Love it, Like it, Hate it: Vegan Protein Powders for a Plant-Based Diet

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Protein powder can be an easy way to get more protein, but if you follow a vegan diet, or you’re looking to incorporate more plant-based foods, or you have food sensitivities, you may be looking for alternatives to the common whey protein.


In today’s Love it, Like it, Hate it, we’re Getting the Skinny with Molly on her top picks – and worst bets –when it comes to vegan, plant-based protein powders.


Amino Acid 101:

  • Proteins are made of just 20 different amino acids; there are 8 essential amino acids that the body doesn’t make: isoleucine, leucine, lysine, methionine, phenylalanine, threonine, tryptohphan, valine.
  • All of the following plant-based protein powders contain all of the essential amino acids
  • Branched Chain Amino Acids (BCAA’s) Isoleucine, leucine, & valine make up large part of body’s muscle protein, speed recovery, reduce muscle fatigue, reduce muscle breakdown. Protein powders with additional BCAA’s may help to improve post-workout recovery even more effectively.



How to incorporate protein powders:

  • Protein shakes
  • Stirred into a little milk/almond milk and poured over cereal or into oatmeal
  • In baked goods (can use in place of some of the flour)
  • In cooking (e.g. sauces, soups)
  • FYI: 20 grams protein is the equivalent of approximately 3 ounces of lean meat





The following vegan protein powders are low in carbs + sugar and rich in protein, plus dairy-, gluten- and soy-free, with significant amounts of BCAA’s


Vega Sport Performance Protein

  • Per 1-scoop serving: 130 calories – 26 grams protein – 4.5 grams carbs – 0.5 grams fiber – 2.8 grams sugar
  • Sprouted grain + enzyme blend; plus 5300 mg glutamine + 5.3 grams BCAA’s


Garden of Life RAW Protein

  • Per 1-scoop serving: 90 calories – 17 grams protein - 4 grams carb – 3 grams fiber - <1 gram sugar
  • Sprouted grain protein blend + probiotic + enzyme blend; 3.8 grams BCAA’s



Sun Warrior Blend

  • Per 1-scoop serving: 100 calories – 17 grams protein – 3 grams carb – 2 grams fiber – 0 sugar
  • Used in Smoothie King’s Vegan Smoothies like Nutty Super Grain & Mango Kale





The following have a lower protein:carb ratio but are still very nutrient-dense and low in sugars:


Vega One Nutritional Shake

  • Per 1-scoop serving: 160 calories – 20 grams protein – 9 grams carbs – 6 grams fiber - <1 gram sugar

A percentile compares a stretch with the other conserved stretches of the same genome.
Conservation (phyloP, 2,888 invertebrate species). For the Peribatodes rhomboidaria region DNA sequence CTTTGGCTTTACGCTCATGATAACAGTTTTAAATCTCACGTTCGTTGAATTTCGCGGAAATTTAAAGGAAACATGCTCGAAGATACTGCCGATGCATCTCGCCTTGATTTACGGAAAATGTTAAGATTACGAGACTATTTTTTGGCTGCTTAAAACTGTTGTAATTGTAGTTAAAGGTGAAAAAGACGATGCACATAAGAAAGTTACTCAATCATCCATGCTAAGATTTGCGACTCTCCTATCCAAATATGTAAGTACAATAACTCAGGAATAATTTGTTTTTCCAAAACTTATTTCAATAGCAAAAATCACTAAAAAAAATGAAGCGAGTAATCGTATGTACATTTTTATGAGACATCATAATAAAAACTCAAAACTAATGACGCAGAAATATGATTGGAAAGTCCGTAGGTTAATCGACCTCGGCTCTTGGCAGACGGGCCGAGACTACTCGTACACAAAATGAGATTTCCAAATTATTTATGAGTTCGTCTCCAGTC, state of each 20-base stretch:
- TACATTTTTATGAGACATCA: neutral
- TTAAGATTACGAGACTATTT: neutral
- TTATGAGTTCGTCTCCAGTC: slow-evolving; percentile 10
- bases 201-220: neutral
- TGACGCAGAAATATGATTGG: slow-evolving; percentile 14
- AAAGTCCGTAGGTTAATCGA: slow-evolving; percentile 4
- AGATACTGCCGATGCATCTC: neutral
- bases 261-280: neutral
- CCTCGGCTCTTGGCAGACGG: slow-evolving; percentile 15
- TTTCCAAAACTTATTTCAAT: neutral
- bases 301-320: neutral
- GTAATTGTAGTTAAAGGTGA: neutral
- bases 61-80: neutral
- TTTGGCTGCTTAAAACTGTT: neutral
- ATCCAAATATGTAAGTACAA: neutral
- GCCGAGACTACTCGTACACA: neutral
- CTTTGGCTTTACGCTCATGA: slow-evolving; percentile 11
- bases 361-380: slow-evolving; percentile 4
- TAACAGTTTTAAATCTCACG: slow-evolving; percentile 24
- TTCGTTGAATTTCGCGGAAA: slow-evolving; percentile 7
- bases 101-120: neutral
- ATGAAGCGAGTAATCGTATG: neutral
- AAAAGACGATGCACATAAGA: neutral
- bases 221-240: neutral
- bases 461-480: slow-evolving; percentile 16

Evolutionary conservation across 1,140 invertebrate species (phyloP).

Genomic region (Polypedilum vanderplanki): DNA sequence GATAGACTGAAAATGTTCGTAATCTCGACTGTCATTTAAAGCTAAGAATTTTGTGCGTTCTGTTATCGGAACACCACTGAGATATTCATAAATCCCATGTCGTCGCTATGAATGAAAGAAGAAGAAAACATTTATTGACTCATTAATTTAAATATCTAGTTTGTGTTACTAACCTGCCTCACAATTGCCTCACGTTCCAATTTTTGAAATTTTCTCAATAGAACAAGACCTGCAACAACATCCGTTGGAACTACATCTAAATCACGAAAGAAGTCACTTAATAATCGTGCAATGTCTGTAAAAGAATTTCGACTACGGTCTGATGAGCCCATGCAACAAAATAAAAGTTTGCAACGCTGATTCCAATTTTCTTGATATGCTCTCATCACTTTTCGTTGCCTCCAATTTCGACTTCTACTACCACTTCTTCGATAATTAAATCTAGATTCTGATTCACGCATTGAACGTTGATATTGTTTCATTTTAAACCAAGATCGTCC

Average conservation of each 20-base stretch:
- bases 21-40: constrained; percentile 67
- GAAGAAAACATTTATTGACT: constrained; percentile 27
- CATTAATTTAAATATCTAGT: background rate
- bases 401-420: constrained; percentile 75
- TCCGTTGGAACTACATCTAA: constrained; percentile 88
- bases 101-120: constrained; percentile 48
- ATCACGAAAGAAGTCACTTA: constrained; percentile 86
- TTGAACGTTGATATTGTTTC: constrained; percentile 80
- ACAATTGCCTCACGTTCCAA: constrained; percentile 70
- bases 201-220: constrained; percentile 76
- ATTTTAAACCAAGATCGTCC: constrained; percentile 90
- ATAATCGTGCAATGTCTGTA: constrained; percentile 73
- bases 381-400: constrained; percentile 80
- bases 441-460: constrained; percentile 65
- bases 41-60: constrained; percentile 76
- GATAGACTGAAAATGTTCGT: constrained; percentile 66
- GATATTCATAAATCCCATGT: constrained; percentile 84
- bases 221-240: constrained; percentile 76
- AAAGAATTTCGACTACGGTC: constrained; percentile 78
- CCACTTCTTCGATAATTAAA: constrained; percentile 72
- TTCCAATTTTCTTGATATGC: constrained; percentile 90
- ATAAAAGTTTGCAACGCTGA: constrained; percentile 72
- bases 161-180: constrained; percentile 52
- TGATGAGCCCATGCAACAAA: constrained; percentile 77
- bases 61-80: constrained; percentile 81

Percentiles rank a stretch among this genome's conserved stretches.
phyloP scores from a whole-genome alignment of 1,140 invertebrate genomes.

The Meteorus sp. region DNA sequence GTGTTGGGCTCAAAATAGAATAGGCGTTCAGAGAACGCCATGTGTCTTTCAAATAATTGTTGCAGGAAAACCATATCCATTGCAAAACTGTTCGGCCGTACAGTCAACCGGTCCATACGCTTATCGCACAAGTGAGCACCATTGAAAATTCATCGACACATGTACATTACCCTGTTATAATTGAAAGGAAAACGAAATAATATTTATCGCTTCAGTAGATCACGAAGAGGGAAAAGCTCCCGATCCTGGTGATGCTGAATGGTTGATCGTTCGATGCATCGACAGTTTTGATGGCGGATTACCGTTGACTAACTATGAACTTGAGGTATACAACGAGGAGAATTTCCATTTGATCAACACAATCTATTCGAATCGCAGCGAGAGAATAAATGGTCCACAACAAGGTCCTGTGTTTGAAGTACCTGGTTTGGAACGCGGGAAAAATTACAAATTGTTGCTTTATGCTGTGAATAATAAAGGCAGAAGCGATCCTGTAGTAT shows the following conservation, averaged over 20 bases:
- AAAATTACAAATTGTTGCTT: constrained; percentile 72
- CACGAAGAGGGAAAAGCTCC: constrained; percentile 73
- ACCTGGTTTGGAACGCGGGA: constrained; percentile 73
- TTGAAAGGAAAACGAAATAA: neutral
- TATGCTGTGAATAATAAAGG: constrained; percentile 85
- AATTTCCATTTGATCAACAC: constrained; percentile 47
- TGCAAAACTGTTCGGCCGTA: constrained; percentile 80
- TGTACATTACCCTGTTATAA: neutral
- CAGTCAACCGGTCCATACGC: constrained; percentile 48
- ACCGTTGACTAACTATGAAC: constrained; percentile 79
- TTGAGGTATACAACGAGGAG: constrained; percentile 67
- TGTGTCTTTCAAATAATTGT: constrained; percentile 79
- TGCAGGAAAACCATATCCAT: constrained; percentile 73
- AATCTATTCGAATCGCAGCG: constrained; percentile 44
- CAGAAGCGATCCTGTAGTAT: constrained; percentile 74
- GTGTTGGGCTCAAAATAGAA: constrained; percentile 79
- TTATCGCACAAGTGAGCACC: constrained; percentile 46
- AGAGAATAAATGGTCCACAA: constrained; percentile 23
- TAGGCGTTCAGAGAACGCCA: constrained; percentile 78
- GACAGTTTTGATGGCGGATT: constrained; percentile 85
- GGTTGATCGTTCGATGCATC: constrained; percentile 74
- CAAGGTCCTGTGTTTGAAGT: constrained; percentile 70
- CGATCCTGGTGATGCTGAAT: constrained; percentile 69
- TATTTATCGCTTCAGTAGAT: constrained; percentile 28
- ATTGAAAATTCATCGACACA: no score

• Protein from cracked grains + seeds + fruit/vegetable blends


GNC PUREDGE Complete Vegan Protein

  • Per 2-scoop serving: 140 calories – 20 grams protein – 13 grams carbs – 5 grams fiber – 2 gram sugar
  • Whole grain protein blend; 6,000 mg glutamine + 4 grams BCAA’s for muscle recovery



BodyLogix Vegan Protein

  • Per 1-scoop serving: 140 calories – 25 grams protein – 10 grams carbs – 5 grams fiber – 0 sugar
  • Protein from: Pea, potato, chia seed, hemp seed, sprouted brown rice, and quinoa





Protein powders with nearly as much carbs and/or sugar as protein


Genisoy Soy Protein Powder

  • Per scoop: 120 calories – 14 grams protein – 17 grams carb – 2 grams fiber – 15 grams sugar


Spirutein High Protein Energy Meal

  • Per scoop: 99 calories – 14 grams protein – 11 grams carbs – 1 gram fiber – 8 grams sugar
  • Fructose (sugar) is 2nd ingredient after the protein blend

1 Comment

  • Erin Baker Ulrich

    This is nonsense, There is no need for protein powders on a vegan diet. Humans need 6% of their calories from protein. When the research was done they added two standard deviations which made the recommended daily intake aproximately 9% of calories consumed. This level is easily met on a vegan diet. Here is a paragraph from an article about protein on the PCRM website;
    “The Recommended Dietary Allowance (RDA) for protein for the average adult is 0.8 grams per kilogram of body weight.2 To find out your average individual need, simply perform the following calculation: Body weight (in pounds) x 0.36 = recommended protein intake (in grams) However, even this value has a large margin of safety, and the body’s true need may be lower for most people. Protein needs are increased for women who are pregnant or breastfeeding. In addition, needs are also higher for very active persons. As these groups require additional calories, increased protein needs can easily be met through larger intake of food consumed daily. An extra serving of legumes, tofu, meat substitutes, or other high protein sources can help meet needs that go beyond the current RDA.” What people need is a balanced whole food plant based diet, not more processed “foods”. Processed food are the problem not the solution.

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